Terry on the aesthetic of bookishness, Industry Q&A, latest news.
In her 1998 essay “Writing,” the French writer Marguerite Duras described writing as “the opposite of cinema, the theater, and other performances.” It’s an act done in solitude. Upon a book’s completion, the author should be “annihilated by its publication,” Duras concluded. Its fate is out of her hands.
Duras, I imagine, would be abhorred by the compulsory carnival of press interviews and speaking engagements that many authors today have to embark upon following a book’s release. The book becomes a commodity, the creator partly responsible for its destiny in the marketplace. And with social media, the work of a writer — which includes writing and reading, alongside many other tiresome administrative tasks — can be distilled into a performance of intellect, despite its deeply private nature.
I recently came across the term “aesthetic of bookishness,” coined by the scholar Jessica Pressman, which aptly identifies this online display of literary production and consumption. Pressman employed the phrase in a 2009 essay that predated book-oriented social media. It described how experimental writers were drawn to the traditional “book-bound form” by playing with text on a “page,” even while publishing works digitally. “Books become aesthetic objects that blur the boundaries between reality and fiction by connecting their book-bound body to the virtual world of digital information,” Pressman wrote.
The term also gets at the more recent fetishization of literature on social media, among both writers and readers. The aesthetic “dark academia,” for example, offers a romanticized vision of scholarly life through stacks of leather-bound books and dimly lit libraries. Print might be dying, but the physical book retains its relevance as an aesthetic object. It accrues symbolic value, “as the form for fighting the good fight against the threat of the death of all things bookish: books, reading, and literature,” Pressman wrote.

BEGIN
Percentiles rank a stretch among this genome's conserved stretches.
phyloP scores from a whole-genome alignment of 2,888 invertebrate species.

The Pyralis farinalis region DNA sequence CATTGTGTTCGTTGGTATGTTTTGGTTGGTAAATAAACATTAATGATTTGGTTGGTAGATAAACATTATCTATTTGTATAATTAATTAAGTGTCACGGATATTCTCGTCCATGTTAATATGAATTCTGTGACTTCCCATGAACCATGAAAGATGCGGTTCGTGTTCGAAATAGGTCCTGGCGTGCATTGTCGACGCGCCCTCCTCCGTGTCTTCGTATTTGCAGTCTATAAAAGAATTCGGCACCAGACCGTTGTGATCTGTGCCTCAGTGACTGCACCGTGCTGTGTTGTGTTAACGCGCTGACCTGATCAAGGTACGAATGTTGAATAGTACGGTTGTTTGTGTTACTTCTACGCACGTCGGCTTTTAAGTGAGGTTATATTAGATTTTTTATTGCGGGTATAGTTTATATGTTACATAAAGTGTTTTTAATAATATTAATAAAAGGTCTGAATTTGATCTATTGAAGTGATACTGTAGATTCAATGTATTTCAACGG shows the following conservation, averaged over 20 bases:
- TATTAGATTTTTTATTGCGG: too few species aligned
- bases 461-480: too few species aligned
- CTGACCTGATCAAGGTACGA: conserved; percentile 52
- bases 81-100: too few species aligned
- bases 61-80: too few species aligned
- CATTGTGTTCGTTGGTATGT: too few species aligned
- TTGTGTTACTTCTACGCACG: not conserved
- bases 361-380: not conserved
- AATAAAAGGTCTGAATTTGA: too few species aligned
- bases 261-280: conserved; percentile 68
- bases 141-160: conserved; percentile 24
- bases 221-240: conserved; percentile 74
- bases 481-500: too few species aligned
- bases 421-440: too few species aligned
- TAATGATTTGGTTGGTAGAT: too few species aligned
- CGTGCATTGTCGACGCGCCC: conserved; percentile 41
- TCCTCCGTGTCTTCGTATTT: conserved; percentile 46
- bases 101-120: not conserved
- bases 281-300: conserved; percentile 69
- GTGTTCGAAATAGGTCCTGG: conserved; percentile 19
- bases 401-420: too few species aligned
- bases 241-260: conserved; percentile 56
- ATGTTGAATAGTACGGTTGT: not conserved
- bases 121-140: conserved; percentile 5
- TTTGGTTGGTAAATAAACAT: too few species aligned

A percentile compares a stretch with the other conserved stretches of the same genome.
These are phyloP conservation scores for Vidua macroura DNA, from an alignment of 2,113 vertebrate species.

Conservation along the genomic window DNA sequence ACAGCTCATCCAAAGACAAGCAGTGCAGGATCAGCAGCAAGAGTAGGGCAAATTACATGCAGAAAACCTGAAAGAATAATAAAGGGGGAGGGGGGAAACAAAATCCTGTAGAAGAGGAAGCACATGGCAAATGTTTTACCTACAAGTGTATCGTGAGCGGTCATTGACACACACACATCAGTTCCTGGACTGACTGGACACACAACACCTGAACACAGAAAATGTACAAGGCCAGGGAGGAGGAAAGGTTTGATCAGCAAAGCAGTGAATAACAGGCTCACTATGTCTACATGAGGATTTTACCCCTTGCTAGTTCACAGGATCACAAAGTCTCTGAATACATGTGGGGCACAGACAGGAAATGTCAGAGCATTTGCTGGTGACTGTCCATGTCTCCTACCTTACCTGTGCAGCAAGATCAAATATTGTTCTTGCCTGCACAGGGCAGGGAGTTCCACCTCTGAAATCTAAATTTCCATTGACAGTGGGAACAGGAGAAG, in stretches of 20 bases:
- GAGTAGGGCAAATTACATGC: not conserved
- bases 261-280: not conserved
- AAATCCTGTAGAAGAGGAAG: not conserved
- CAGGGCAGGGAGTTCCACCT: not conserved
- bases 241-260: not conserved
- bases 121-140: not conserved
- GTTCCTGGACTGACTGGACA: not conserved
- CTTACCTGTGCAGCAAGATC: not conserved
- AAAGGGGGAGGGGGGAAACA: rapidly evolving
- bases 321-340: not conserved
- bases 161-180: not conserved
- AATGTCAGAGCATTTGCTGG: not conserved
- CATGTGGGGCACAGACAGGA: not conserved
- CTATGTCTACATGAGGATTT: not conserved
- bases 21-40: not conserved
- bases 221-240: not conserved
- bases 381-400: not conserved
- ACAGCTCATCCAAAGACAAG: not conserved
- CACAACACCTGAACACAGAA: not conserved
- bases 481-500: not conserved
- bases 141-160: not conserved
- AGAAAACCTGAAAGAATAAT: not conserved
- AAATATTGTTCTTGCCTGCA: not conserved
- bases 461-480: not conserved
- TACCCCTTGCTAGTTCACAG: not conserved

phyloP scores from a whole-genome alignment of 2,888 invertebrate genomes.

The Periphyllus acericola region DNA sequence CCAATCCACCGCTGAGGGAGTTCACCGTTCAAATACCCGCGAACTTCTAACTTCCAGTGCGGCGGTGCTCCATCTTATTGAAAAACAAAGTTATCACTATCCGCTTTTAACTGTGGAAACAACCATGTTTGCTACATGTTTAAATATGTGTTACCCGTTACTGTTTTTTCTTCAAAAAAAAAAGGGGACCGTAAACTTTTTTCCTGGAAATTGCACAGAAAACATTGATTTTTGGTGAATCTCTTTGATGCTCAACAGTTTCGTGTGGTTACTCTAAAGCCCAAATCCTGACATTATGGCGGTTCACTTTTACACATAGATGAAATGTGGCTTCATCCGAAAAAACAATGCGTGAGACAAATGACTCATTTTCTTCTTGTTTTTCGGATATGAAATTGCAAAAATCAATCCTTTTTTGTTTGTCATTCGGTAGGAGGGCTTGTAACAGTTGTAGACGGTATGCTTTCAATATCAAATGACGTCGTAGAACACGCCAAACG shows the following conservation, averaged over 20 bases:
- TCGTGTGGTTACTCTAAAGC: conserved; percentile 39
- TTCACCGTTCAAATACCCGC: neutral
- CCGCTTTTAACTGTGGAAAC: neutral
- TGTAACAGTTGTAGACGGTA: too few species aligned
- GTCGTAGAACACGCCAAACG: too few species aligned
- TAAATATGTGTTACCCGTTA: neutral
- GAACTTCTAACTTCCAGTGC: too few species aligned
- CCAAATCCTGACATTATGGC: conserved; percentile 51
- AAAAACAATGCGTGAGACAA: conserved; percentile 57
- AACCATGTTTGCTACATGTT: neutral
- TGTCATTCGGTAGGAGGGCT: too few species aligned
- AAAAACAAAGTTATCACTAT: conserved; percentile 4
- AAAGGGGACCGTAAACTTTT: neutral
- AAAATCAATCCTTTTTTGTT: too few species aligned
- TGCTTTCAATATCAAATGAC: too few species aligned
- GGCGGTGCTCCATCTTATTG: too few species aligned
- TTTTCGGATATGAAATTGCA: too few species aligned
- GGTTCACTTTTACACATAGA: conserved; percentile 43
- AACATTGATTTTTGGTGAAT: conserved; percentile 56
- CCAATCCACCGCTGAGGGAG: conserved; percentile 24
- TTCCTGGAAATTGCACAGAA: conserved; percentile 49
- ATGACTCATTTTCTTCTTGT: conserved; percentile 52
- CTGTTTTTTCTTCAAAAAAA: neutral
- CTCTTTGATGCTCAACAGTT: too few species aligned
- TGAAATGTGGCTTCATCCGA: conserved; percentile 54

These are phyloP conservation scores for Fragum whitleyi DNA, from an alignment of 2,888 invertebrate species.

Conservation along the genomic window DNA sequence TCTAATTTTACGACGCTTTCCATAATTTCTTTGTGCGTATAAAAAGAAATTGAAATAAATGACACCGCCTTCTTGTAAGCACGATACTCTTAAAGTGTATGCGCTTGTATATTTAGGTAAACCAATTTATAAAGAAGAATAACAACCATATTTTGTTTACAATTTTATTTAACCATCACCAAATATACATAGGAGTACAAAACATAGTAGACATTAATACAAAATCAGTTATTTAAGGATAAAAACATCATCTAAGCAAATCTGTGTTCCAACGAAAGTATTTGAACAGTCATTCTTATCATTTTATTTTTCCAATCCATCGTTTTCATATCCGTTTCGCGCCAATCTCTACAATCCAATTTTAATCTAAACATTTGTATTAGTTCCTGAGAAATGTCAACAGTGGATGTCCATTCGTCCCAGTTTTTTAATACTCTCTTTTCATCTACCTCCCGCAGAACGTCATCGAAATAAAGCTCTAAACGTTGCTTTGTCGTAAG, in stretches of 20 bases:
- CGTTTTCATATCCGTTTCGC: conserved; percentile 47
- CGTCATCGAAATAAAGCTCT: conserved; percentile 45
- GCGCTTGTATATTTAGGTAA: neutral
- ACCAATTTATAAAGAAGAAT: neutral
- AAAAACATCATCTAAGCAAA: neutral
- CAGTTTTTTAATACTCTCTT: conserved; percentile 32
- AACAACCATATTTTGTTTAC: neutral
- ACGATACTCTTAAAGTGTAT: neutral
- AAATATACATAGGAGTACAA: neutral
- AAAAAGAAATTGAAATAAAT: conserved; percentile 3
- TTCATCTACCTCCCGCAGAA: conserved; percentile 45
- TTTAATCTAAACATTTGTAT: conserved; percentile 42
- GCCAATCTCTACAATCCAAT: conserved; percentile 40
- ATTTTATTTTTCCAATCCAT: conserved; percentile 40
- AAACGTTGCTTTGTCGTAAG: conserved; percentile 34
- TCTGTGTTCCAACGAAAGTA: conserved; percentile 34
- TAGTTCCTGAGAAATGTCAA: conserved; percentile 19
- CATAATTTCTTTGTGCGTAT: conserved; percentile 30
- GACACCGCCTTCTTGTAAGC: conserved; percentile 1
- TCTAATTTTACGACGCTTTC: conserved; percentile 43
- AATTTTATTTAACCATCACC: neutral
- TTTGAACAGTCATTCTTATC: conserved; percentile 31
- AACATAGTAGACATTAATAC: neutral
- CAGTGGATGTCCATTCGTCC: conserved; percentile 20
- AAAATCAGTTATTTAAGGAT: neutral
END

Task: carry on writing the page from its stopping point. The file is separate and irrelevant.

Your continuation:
Pressman’s analysis was published during a time when people feared e-readers would render physical books obsolete. That threat didn’t become reality, as evidenced by today’s publishing market. Yet the aesthetic of bookishness is so pervasive on social media, most acutely on TikTok, that its effects have bled into the material world. #BookTok helped authors sell 20 million printed books in 2021, the New York Times reported, citing data from BookScan. Penguin Random House, in an unsurprising move, recently announced plans to launch its own book discovery feature on the platform.